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Recent Topics Posters

Durden, Lekeah [1], Quach, Quynh [2], Clay, Keith [2].

Morning Glory Endosymbiosis mediates associational resistance for co-occurring crop species.

To understand the ecological impact on community dynamics caused by hereditary endosymbiont we employed the morning glory Ipomoea tricolor (Convolvulaceae) which maintains a fungal endosymbiont passed on from maternal parent to offspring. Using the Associational Resistance framework, the goal of this study is to test whether the I. tricolor fungal endosymbiont affects co-occurring crop species by altering the resistance, or susceptibility, to a shared natural enemy. In a set of experimental greenhouse studies, we grew I. tricolor with one of two crop species, either the congeneric sweetpotato (I. batatas) or the more distantly related corn (Zea mays) in the presence of the Southern Root-knot nematode, Meloidogyne incognita. Using a 2x2 full factorial design, nematode treatment pots contained either nematode infested (N+) or pots lacking nematode (N-) soils. Within these pots we also planted a symbiont treatment of either a single endosymbiont (E+) or endosymbiont-free (E-) I. tricolor seedling. All pots were grown for nine weeks and then harvested and separated into the above- and below-ground biomass by species. For the corn experiment there was a significant nematode treatment effect and nematode*symbiont interaction on corn aboveground biomass, but no effect on morning glory biomass. There was also a significant nematode effect and nematode*symbiont interaction on total pot biomass (corn plus morning glory). Both N+ and E+ reduced biomass, consistent with another study using only I. tricolor and M. incognita, but corn produced more biomass in the N+ treatment paired with E+ morning glory. In the sweetpotato experiment, morning glory gall numbers were quantified as a covariate, indicating a significant covariate effect on morning glory biomass but no effect of nematode treatment, symbiont treatment or the interaction on sweetpotato or morning glory biomass. There was a significant symbiont effect on total pot productivity but adding the covariate resulted in a significant gall number and nematode effect, but the symbiont effect became non-significant. These results suggest that the Periglandula endosymbiont of I. tricolor can alter host interactions with co-occurring plant species and mediate enemy interactions. Results from this greenhouse experiment found that the E+ I. tricolor had significantly fewer gall numbers on the roots compared to E- plants when in the presence of the natural enemy. These results demonstrated that associational effects are occurring in these systems, corn and sweetpotato respond differently to the presence of the endosymbiont.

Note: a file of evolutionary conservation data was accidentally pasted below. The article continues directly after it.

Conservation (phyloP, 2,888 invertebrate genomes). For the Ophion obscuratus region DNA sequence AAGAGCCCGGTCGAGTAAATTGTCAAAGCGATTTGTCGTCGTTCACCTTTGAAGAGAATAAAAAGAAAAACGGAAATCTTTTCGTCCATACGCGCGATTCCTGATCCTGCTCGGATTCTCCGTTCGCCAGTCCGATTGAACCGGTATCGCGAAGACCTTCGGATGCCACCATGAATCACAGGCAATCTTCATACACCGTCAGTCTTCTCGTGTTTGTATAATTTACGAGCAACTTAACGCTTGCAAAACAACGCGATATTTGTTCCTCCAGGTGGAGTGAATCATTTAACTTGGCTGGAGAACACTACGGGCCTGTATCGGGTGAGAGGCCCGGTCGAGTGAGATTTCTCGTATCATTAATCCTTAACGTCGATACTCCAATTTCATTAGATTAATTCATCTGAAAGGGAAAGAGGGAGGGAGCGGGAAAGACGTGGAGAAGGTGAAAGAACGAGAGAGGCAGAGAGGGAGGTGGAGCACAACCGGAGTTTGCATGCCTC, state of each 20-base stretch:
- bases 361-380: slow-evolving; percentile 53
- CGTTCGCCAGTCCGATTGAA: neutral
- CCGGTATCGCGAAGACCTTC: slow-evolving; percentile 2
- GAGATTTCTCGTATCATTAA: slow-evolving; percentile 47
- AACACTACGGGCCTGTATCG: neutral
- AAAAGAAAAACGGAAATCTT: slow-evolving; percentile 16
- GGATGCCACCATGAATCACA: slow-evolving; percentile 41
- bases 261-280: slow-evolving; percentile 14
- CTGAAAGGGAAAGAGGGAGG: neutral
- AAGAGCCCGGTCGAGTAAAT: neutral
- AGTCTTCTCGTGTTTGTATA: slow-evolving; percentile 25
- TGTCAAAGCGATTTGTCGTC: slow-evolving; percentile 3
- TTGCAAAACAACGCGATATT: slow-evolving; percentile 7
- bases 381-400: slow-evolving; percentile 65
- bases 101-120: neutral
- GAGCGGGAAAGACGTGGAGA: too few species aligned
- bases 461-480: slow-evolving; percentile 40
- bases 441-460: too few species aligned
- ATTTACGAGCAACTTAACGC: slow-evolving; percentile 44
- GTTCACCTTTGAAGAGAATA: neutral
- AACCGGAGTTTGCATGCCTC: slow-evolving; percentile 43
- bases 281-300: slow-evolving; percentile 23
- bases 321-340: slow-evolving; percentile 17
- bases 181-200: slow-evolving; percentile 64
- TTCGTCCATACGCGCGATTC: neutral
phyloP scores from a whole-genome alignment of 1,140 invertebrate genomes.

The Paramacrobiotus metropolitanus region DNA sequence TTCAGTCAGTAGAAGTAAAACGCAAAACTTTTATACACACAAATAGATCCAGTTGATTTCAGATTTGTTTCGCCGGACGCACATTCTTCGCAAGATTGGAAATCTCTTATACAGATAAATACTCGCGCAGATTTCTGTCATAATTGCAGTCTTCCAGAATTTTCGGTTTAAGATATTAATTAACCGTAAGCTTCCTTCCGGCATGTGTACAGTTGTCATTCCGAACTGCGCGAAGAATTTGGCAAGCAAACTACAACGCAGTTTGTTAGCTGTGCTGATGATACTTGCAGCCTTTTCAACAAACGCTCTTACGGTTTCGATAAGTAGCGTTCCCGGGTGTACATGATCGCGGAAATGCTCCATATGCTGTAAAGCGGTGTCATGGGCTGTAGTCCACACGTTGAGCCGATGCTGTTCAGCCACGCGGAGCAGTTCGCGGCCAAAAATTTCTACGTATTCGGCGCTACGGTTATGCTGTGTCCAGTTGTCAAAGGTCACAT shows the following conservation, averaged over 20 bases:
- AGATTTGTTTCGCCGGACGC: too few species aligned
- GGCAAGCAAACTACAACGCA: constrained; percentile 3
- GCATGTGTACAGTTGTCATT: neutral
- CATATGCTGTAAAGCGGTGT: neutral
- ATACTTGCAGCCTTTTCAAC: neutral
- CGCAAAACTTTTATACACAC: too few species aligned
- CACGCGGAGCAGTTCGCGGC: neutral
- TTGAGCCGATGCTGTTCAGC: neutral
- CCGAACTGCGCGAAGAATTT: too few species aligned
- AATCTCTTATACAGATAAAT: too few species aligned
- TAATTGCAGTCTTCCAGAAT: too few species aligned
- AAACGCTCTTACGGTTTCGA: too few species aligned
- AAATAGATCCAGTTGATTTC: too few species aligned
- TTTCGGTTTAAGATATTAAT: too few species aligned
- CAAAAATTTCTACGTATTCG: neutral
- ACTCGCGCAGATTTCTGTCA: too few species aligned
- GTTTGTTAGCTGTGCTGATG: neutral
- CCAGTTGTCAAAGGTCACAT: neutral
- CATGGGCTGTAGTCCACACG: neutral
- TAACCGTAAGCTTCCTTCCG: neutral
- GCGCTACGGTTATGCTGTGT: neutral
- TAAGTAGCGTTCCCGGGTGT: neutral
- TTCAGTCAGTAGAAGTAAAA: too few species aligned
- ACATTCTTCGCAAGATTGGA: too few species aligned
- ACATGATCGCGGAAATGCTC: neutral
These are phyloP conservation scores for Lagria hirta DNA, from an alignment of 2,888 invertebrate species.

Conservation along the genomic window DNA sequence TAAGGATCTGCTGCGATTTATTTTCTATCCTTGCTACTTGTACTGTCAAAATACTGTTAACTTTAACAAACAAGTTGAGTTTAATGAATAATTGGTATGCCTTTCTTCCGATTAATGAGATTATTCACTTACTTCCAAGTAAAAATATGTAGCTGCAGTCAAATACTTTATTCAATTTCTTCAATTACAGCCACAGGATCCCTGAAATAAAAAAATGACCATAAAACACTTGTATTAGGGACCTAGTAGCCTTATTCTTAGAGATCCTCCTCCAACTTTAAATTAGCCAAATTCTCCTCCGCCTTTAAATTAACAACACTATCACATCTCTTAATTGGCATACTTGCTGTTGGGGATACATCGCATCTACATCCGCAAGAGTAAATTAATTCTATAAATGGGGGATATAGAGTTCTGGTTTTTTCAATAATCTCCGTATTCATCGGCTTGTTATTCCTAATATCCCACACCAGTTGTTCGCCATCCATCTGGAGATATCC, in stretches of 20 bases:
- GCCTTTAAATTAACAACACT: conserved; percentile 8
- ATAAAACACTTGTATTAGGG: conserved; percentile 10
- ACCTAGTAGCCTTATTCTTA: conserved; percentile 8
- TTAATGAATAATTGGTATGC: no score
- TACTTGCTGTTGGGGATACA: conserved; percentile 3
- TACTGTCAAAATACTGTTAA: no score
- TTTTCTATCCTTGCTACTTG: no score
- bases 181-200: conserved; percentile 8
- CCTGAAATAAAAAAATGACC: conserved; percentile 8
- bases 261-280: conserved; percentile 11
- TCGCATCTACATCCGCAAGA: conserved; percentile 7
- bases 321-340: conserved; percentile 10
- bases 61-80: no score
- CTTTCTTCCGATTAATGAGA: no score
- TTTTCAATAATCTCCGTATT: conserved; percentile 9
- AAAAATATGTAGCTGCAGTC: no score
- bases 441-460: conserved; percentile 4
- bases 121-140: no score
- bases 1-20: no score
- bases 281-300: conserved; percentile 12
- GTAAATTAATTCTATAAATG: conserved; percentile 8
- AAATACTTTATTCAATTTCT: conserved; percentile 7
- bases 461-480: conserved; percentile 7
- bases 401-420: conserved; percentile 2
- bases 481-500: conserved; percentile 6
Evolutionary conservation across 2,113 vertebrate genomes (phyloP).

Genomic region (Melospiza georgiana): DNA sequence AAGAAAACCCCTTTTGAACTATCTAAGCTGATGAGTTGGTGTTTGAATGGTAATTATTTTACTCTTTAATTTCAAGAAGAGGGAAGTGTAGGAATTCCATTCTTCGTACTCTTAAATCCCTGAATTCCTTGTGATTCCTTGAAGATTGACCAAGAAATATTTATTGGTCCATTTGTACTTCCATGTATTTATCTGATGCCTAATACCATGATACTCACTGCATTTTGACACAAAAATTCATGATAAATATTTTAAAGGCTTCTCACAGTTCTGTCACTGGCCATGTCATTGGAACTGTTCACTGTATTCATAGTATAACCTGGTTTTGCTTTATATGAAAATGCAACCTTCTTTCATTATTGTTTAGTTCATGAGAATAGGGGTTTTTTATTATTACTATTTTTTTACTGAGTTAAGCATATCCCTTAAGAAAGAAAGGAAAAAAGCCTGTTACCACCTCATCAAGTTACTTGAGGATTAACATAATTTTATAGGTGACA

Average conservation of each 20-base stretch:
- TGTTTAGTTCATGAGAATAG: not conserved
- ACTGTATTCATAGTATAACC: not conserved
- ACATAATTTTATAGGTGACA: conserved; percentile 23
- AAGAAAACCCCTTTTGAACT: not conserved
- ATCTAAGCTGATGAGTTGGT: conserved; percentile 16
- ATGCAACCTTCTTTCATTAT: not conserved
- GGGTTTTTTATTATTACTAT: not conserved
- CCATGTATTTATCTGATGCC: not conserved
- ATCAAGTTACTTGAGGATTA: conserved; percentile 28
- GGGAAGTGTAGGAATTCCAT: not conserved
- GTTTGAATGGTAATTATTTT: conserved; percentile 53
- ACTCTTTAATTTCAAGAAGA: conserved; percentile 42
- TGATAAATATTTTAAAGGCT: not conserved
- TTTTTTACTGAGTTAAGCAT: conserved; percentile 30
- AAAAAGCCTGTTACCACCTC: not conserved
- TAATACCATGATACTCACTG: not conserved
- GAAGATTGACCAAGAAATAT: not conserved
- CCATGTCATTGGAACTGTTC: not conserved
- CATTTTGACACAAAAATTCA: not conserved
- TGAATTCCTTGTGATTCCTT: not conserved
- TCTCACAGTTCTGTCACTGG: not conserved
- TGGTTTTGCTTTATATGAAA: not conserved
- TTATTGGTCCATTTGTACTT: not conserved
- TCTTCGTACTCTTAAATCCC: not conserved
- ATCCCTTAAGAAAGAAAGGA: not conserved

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1 - Indiana University, Dept. Of Biology, 1001 E. 3rd St., Jordan Hall- 159 Clay Lab, Bloomington, IN, 47405, United States
2 - Tulane University, Ecology and Evolutionary Biology, 432 Lindy Boggs Center, New Orleans, Louisiana, 70118, USA

associational resistance
plant-microbe interactions
associational effects.

Presentation Type: Recent Topics Poster
Session: P1, Recent Topics Posters
Location: Virtual/Virtual
Date: Thursday, July 22nd, 2021
Time: 5:00 PM(EDT)
Number: P1RT034
Abstract ID:1425
Candidate for Awards:None

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